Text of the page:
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mentor stories

Brenda Luthi
Last season I headed out to a district where one of my high school science teachers requested 50 feeder goldfish. Now, to reach her village, I take the jet to the hub, then board a small plane, then take a long snow machine ride across two rivers and tundra to reach the school. I purchased the 50 feeder fish at a local pet store, sprinkled in some powdered oxygen (didn't even know they made that!), kept the bag opened all night so the fish were ready when I left the house at 3:00 am for the airport. I got to the airport and pondered what security is going to do with me and my bag of live fish. When I showed my bag of fish to the first TSA agent, I got automatic cuts to the front of the line and a special, super-fast walk through the security. The fish and I made it safe and sound to the village—thanks to those hand warmers that you shake, and me wrapping my snow pants around those fish while my legs froze. The moral of this story: Bring a bag of live fish with you through security and advance to the front of the line!

Hal Neace
I was having a sandwich in a local restaurant in a hub when a young student looked over to me and said, "Hello Mr. Personification!" She remembered me from 2 years ago when I modeled a lesson on personification in her elementary class. We both got a big chuckle out of it and so did her mother. In one school that made AYP for the third year in a row, the principal came up to me and commented: "We are proud of our achievement. The mentor program that has been supporting us all these years can also take some credit for this hard-earned accomplishment."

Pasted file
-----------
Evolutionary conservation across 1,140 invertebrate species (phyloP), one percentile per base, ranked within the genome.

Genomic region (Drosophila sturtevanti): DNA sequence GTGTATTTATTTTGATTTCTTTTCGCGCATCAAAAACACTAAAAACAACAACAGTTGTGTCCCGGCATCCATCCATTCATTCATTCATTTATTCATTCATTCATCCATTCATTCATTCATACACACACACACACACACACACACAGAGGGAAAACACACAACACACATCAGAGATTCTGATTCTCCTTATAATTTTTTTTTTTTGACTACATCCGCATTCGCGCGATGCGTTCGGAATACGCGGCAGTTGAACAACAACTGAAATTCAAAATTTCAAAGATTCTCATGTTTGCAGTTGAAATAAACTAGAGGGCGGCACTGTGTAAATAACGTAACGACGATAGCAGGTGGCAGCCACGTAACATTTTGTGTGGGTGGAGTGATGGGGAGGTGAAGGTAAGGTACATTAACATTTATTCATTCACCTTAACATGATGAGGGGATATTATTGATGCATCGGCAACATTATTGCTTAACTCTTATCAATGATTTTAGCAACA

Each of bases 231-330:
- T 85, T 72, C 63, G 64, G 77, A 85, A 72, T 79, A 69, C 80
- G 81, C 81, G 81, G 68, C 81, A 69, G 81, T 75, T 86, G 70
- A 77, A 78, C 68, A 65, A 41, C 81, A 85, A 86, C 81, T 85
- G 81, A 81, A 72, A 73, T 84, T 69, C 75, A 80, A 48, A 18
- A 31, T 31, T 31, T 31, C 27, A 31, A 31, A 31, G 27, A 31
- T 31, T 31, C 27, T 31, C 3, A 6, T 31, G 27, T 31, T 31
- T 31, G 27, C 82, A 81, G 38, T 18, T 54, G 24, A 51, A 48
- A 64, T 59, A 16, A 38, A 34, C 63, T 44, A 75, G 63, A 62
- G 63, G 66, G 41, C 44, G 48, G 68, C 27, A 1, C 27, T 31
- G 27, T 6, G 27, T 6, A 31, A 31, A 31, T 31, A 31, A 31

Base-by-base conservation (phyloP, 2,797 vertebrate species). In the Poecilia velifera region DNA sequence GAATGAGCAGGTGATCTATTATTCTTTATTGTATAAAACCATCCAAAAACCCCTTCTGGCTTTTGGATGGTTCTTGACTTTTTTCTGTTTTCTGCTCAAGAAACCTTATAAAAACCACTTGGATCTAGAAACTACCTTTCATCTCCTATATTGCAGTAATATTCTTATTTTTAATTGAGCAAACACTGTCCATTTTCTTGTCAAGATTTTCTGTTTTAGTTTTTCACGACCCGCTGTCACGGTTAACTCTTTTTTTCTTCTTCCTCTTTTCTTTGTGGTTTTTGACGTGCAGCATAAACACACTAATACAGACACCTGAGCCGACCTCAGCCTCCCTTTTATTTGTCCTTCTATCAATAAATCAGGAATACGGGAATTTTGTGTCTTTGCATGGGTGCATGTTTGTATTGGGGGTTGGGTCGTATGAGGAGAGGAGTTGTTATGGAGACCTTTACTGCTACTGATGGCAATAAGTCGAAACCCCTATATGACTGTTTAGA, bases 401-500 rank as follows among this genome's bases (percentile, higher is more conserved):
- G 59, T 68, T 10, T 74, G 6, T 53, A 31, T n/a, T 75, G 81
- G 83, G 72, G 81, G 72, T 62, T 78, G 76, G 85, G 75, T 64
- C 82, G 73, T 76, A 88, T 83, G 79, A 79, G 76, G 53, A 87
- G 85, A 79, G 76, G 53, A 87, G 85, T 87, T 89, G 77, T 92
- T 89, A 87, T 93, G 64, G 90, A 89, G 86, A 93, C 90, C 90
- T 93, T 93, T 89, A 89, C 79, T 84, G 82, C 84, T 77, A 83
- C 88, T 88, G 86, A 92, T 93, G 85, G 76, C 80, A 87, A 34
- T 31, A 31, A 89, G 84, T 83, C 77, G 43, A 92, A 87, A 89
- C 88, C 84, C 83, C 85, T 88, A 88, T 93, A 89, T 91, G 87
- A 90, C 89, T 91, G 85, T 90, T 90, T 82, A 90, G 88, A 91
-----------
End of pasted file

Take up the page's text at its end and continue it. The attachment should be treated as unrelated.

Karen Kay Mobley
On October 8th, 2011, I awoke to a beautiful morning with a full view of the river from my site. After my shower, the beautiful view from earlier was being consumed by a very thick fog, and I realized my flight was going to be delayed.

Four hours later, I got the call to go to the airstrip. I got there ready to fly, watching as the first plane comes and leaves. It's a charter and I’m on a seat fare. So I am taken back to my teacher’s house. She was inside baking cookies, but didn’t answer the door because she didn’t hear me knocking. Luckily it was not freezing outside! So the school custodian returned to take me back to the airstrip, and reassures me this is the plane. The second plane arrived and was quite big, but not going to my destination, so they left me behind. I decided to sit at the airstrip because the truck was full of volleyball players who just arrived and needed to be transported to the school.

After about 20 minutes, the third plane arrived. I politely asked if it’s going to my destination, and the pilot responds, "Yes." He put my luggage on the plane and we were off. We arrived at the correct airport in about 15 minutes . It was a great take off, flight, and landing. So I had to ask this very young gentleman how old he was, and he replied "20"—definitely my youngest pilot ever, but a very talented one.